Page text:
I’m a member of a few cross stitching groups on Facebook and every few months there are questions about copyright or a stitcher will post a request and wonder why they’ve sparked outrage. Here’s a brief guide to copyright plus some links to places with more information.
Q: If I buy one of your PDFs then I can do what I want with it, right?
A: No. You are able to print the chart off as many times as you need to stitch up the design once. You can forward the PDF to a friend but you must then delete your copy. You must not print it off and distribute it and you must not sell it on.
Q: I can stitch up the pattern more than once from the same PDF can’t I?
A: Yes, if it’s for your own personal use, eg if you’re giving them as gifts. If you are selling them to make money for yourself then you need to contact me and ask for my permission. Technically, the need to ask for permission also applies if you are selling them and giving the money to charity but provided you are fundraising for a registered charity you don’t need to ask – I am happy to give permission.
Q: I’ve seen a PDF of one of your designs on a website not listed on here – it’s still an authorised copy isn’t it?
A: No. If the seller of a chart that is one of mine (or looks like one of mine) isn’t listed in the where to buy section of this website they haven’t been authorised by me. As the copyright owner, I do have distribution rights. Please don’t buy from these unauthorised sellers: some artists licence me to produce cross stitch designs of their work and their copyright is being breached. That might cause me to have to withdraw designs.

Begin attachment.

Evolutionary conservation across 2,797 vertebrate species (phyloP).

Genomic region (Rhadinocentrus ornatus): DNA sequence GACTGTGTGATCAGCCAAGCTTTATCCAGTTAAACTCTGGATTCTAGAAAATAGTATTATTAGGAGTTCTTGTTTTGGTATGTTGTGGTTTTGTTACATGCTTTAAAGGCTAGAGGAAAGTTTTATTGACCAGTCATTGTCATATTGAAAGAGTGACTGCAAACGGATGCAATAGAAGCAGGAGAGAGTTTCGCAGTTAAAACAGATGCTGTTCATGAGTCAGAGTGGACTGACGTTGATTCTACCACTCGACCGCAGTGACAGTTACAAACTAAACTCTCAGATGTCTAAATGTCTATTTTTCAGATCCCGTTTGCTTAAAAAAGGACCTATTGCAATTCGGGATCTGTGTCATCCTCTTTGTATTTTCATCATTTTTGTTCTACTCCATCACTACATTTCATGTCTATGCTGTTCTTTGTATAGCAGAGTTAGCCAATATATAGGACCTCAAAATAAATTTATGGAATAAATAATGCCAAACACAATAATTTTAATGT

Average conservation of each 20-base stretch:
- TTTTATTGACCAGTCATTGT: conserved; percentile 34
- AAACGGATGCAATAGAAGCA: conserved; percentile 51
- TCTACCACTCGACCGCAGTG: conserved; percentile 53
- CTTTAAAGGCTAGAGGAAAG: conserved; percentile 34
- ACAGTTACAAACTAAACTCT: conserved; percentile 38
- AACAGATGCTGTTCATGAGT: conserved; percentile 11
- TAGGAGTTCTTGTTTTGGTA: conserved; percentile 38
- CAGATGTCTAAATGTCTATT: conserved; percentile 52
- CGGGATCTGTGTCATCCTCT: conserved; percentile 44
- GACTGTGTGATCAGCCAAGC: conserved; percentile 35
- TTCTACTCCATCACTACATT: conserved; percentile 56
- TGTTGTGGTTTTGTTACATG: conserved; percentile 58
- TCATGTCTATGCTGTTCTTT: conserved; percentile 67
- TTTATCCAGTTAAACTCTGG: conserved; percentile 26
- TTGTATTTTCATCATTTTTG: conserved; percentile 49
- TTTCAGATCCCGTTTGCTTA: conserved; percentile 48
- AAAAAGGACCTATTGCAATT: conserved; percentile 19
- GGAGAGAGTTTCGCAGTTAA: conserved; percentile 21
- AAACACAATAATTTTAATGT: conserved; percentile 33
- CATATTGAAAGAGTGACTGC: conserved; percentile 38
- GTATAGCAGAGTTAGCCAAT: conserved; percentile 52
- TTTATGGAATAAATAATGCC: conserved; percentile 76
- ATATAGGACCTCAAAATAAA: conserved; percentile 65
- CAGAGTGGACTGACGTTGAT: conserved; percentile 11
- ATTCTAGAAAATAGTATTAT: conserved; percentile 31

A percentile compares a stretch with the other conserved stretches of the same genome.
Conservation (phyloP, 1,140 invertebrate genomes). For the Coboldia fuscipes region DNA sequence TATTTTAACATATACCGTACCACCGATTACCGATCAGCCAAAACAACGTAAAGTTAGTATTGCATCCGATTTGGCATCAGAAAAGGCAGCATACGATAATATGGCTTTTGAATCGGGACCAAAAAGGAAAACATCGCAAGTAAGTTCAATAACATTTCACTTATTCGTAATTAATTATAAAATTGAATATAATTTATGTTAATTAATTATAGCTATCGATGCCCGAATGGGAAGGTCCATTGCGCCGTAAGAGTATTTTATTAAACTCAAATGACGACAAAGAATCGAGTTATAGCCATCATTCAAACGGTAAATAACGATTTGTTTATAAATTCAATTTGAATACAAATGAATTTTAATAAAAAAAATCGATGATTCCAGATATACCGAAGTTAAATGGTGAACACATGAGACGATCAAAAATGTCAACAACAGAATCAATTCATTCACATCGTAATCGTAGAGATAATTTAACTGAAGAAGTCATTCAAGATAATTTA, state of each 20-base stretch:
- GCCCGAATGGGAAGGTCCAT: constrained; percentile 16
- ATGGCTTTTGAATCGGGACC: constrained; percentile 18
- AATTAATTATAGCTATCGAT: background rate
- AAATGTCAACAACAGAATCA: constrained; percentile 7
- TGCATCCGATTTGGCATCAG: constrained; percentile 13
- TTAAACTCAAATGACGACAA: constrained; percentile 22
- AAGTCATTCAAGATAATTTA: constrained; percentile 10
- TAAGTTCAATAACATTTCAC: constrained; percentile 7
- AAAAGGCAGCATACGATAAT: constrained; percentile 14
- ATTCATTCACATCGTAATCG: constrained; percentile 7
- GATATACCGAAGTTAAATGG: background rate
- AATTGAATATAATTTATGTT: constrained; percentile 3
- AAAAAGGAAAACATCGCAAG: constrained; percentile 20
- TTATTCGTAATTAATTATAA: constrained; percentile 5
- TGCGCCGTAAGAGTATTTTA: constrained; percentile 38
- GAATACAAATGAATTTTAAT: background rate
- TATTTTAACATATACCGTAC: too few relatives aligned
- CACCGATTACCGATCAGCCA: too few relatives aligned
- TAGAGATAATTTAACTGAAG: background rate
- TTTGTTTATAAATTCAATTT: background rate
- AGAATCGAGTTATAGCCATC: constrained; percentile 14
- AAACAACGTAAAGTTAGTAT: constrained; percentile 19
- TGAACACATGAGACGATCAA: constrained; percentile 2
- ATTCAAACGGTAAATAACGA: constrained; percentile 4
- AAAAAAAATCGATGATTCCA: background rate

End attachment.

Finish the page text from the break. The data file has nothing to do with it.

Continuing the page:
Q: How long does your copyright last?
A: As I’m in the UK it will expire 70 years after I die so it’s definitely not imminent!
UK government guide
US designer Teresa Wentzler has some good explanations and these days there aren’t too many differences between copyright law in the US and the UK
Yarn Tree, also in the US, also has some good explanations of what is and isn’t allowed
Paris-based Creative Poppy has a great list of can and cannots, which is really easy to understand
It's from the plastic canvas creative world but in her ezine Kathy Barwick has an interview with a crafter who has been sued for copyright viiolation. Kathy also provides a very clear explanation of who owns the rights to copy and distribute patterns - definitely worth a read.
This is a blogpost I found from Nicole at Northern Expressions in Canada where she talks about some of the sums involved and the people copyright theft has forced out of business. It really does make a difference.